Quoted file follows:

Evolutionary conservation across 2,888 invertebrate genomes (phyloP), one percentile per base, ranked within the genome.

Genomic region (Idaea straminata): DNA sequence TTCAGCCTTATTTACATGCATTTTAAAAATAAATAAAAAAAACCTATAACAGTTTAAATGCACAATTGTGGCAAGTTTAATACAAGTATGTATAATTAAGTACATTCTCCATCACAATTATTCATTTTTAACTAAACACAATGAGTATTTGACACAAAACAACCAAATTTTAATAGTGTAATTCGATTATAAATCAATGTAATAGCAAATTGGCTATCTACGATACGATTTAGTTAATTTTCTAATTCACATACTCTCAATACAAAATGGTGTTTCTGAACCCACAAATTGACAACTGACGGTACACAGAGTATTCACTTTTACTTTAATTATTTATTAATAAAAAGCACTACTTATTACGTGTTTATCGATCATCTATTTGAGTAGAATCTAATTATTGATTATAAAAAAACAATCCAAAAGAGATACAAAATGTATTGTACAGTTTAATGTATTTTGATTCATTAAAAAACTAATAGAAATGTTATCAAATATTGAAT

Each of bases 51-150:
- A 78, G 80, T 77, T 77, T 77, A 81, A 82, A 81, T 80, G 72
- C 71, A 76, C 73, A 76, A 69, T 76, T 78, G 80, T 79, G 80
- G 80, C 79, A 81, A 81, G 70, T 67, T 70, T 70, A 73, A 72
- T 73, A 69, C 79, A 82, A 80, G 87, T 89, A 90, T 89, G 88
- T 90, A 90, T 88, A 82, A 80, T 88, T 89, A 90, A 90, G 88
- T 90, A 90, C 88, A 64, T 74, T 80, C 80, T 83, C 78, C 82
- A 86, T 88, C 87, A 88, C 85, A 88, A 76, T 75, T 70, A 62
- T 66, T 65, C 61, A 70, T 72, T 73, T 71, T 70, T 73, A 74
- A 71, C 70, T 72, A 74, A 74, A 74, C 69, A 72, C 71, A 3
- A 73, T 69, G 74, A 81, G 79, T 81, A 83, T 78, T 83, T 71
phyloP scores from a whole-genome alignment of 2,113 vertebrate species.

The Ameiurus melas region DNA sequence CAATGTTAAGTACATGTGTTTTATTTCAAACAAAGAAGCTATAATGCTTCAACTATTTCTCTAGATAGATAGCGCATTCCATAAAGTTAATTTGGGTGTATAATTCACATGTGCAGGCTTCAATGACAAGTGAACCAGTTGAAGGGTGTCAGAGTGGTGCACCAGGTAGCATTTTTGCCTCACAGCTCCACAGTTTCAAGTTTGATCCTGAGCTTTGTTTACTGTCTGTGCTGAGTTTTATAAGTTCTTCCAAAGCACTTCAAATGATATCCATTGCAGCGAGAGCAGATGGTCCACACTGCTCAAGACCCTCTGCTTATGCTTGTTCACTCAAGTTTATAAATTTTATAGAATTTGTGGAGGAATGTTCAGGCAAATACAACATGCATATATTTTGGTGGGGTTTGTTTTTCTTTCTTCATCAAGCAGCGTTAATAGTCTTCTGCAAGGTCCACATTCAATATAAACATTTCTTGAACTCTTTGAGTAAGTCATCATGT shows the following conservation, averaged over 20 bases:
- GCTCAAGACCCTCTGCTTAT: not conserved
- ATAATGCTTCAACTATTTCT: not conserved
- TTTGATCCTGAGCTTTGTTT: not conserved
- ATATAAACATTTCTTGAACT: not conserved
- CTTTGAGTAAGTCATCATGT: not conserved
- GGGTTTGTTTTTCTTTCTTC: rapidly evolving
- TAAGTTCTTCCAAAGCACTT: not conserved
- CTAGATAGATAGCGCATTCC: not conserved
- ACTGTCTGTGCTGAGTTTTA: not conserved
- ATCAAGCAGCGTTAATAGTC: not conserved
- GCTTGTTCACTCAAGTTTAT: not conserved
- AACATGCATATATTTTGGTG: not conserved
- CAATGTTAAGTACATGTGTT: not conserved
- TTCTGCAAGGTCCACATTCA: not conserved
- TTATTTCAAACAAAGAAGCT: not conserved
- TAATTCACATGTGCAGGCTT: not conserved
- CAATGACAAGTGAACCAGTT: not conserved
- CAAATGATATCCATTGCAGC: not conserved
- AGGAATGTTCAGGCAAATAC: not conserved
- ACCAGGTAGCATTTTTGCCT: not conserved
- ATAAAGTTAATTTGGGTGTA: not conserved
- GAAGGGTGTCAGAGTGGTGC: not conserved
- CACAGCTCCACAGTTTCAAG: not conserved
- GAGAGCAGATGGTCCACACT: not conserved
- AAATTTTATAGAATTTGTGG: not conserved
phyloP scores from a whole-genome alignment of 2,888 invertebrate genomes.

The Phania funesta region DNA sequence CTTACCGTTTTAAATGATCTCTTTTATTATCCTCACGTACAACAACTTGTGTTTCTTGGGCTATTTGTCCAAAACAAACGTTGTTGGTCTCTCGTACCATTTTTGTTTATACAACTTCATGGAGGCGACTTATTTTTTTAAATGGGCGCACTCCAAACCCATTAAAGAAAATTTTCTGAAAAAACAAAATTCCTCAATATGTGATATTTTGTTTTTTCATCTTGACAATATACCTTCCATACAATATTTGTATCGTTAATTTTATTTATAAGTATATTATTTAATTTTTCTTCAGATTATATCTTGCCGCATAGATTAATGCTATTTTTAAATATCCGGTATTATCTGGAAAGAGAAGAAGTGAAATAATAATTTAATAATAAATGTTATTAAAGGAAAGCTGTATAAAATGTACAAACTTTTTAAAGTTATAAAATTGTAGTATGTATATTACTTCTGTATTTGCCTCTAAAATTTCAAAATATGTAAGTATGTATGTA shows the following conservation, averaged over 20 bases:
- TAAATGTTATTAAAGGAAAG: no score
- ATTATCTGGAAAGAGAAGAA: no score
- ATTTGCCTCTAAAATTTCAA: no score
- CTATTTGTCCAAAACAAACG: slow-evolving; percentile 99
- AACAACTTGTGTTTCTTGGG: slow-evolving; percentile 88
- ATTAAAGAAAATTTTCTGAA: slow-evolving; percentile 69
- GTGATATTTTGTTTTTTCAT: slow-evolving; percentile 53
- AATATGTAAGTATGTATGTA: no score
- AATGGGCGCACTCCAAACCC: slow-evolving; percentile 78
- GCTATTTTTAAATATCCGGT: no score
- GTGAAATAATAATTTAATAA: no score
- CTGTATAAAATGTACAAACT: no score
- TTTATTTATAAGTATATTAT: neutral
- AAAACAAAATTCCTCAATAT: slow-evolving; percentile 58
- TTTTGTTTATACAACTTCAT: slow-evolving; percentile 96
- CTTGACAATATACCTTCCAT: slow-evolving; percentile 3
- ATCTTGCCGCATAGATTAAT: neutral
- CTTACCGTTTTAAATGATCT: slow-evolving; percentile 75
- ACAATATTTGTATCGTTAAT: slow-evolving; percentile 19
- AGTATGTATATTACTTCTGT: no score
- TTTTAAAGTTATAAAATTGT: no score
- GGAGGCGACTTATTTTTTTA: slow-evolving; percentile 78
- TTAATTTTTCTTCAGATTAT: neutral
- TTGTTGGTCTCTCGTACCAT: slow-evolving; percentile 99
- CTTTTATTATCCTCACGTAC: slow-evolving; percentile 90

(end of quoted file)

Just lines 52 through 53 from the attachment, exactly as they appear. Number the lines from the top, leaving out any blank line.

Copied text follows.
- GCTATTTTTAAATATCCGGT: no score
- GTGAAATAATAATTTAATAA: no score